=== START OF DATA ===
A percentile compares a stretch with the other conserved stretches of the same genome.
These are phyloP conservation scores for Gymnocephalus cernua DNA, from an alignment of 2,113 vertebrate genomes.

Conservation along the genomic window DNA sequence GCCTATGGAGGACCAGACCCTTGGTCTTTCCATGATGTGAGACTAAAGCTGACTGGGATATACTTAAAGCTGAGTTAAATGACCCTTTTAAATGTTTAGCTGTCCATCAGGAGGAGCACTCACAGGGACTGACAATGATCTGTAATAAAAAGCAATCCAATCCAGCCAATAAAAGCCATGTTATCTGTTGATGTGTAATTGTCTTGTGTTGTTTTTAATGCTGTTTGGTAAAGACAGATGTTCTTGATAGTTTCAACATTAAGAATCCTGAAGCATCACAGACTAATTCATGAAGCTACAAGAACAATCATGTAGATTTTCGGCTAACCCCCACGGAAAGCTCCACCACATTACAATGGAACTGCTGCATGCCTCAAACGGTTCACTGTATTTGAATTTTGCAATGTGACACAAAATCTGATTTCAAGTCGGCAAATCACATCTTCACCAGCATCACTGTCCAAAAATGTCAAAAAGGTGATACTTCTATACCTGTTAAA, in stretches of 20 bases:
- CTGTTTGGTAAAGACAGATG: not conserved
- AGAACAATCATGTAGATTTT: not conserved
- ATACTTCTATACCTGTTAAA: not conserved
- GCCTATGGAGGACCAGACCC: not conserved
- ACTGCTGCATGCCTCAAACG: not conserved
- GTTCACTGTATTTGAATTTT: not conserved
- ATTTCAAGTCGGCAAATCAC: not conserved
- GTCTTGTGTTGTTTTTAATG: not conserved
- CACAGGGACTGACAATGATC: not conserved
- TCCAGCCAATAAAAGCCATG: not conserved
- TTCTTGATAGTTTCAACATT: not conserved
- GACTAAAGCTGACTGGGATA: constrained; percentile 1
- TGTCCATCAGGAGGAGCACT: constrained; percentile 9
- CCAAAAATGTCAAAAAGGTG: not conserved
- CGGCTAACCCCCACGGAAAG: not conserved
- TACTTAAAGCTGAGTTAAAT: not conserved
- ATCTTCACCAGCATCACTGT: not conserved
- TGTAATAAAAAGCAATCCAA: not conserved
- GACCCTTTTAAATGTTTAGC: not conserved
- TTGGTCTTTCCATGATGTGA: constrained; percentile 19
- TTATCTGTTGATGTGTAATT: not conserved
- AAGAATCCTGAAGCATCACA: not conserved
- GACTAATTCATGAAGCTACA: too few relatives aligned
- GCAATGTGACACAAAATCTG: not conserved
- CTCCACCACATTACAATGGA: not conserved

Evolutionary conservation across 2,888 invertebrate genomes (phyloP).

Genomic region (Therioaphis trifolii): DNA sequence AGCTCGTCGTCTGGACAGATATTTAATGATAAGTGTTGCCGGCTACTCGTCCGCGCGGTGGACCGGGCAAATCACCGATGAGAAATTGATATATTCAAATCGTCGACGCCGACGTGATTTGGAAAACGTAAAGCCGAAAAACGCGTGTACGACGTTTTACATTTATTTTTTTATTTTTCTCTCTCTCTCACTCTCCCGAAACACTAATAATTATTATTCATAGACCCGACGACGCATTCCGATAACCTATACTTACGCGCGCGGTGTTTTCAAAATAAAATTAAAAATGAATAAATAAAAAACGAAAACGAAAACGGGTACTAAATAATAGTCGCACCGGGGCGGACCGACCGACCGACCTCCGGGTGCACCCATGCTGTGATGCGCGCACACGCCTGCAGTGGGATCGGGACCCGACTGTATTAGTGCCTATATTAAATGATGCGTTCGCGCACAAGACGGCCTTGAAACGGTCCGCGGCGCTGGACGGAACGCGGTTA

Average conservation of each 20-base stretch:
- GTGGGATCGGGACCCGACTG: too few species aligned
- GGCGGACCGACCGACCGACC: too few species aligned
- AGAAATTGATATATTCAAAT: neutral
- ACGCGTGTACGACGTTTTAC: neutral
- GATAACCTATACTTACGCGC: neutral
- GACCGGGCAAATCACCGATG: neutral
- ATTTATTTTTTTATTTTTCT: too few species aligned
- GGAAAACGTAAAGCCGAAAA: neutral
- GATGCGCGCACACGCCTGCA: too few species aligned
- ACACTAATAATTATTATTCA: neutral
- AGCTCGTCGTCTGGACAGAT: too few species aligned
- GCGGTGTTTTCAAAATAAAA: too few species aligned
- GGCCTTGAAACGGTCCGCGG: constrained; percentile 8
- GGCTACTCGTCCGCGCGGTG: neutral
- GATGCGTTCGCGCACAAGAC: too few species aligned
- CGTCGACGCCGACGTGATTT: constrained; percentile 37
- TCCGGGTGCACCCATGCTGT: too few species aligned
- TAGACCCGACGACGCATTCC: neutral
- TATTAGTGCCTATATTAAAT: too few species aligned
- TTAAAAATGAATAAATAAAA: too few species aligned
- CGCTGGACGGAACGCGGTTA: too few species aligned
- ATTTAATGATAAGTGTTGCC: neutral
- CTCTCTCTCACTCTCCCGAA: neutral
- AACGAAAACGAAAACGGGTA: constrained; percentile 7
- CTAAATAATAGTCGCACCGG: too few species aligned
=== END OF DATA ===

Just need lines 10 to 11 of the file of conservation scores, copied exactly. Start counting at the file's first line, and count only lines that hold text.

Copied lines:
- ATTTCAAGTCGGCAAATCAC: not conserved
- GTCTTGTGTTGTTTTTAATG: not conserved